A rule of thumb, particularly for digital nomads:
If you can't tell a stranger what you do, you may not have a real business.
I've found this secrecy prevalent in dropshipping, Amazon sellers, and Amazon affiliates.
Warren Buffet often talks about building defensible "moats" around a business. If your business is only defensible as long as no one else knows what you're selling, your moat is too narrow and too shallow.
The internet has a way of crushing middleman businesses that rely on informational asymmetry.
The title was promising: "How 100s Of Young Entrepreneurs are Making Generational Wealth in Less Than 5 Years." Hell yeah, I'll listen to that.
Unfortunately, the guest was discussing a business model wherein his company writes fake authority and review sites to make money off of Amazon affiliate links. The purpose of these sites is to trick the visitor into trusting the recommendations so that they click through to Amazon and buy something. I'm not projecting. The guest said that he builds sites to "look like authority sites" (emphasis mine). He also works with the same writer for every site, regardless of topic or required expertise.
I'm not writing this post to vilify one person or business. The problem is that people are selling bullshit, get-rich-quick business models. Pieter, the creator of NomadList, has talked about this problem in dropshipping.
The dropshipping scene in Chiang Mai is more dire than I thought ☠️ many here come from poor areas in Middle America: this is their way out pic.twitter.com/8OIyvHaQEw— Pieter Levels @ 🇯🇵 (@levelsio) February 12, 2017
No business is as simple as it looks from the outside. Every time you hear a podcast, see an ebook, or read about a class on an easy, can't-fail business model, the competition gets more fierce. Everyone else hears about the same opportunity and jumps in.
Too much competition drives down prices and profits. When there's no more money to be made, the practitioners become the teachers. Rather than making money doing the thing, they make money teaching others how to do the thing, which is no longer profitable for them.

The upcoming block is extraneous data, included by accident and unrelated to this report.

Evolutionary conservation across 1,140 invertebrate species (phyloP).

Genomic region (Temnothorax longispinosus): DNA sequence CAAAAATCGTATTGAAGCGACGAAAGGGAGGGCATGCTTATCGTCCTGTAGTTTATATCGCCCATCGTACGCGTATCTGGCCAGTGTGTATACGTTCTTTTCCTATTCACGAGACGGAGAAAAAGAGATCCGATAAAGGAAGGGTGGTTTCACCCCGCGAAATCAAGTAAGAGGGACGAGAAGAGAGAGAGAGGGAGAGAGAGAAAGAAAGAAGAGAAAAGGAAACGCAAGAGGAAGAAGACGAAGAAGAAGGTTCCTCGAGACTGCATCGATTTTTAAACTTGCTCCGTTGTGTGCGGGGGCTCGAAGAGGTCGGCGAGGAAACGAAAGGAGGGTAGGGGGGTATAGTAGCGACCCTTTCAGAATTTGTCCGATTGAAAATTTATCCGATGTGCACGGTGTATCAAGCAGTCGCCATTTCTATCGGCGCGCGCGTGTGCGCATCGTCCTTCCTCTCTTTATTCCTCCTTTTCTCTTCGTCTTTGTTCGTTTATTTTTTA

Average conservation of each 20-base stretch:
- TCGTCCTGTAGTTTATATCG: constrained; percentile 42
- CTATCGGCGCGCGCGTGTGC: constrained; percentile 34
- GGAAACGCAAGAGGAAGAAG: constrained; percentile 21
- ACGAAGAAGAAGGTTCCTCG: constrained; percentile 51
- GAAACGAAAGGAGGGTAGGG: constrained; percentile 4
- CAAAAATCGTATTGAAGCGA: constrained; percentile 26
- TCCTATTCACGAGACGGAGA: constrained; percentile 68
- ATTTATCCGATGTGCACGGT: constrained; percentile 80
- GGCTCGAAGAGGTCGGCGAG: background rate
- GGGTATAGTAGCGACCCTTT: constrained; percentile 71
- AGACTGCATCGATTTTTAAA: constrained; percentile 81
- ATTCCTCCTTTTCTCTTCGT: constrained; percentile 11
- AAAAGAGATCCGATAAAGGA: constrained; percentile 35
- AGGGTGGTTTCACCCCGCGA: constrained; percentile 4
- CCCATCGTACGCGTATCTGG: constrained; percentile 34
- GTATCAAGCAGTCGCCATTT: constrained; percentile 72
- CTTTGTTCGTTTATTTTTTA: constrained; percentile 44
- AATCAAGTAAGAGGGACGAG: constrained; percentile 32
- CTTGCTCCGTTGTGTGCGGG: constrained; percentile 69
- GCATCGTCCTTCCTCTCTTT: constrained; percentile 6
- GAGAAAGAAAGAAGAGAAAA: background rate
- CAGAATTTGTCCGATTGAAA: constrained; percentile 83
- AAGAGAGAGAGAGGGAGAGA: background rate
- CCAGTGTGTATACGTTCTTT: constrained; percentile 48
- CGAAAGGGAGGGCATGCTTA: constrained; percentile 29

The easier something looks, the more competition there will be. Jeremy and I were lucky enough to fail at the "easy" version of Tortuga and were forced to do it the hard way, which turned out to be a more durable business.
Who knows what Tortuga would have been if we had white-labeled an existing backpack off of Alibaba. We couldn't find a workable existing product, so we had to build our own.
Disingenuous business promises are disappointing but expected around the gold rush of a new trend like digital nomadism.
The sad part to me is that people are pinning their hopes on bullshit. If people don't parlay these businesses into more defensible companies, the bottom will drop out eventually.
Bezos has already told you his plan:
Your margin is my opportunity.
He's coming for you, and he's ruthless. Your failure doesn't hurt Amazon. If you go out of business, someone else will step up and take your place in the buy box.
Please don't waste your life building a fragile business that contributes nothing to the world. You can do better.
Being a nomad or a remote company doesn't preclude you from building a real, kick ass business. Hell, we make physical products without an office or studio. You can do whatever you want. Look at Pieter or the team at Buffer.
If you want to make something worthwhile, message me on Twitter. I'd love to help you build a real business.
In September, I will be teaching a workshop on making and selling physical products at DNX Global in Lisbon.
Please note that I'm not being paid for the workshop or using it to sell any courses. I will be sharing how we started Tortuga and what we're currently doing in running the company. The point is to help people create non-bullshit businesses, not to become another get-rich-quick guru contributing to the problem.
If you can't make it, I'll publish my notes here afterwards.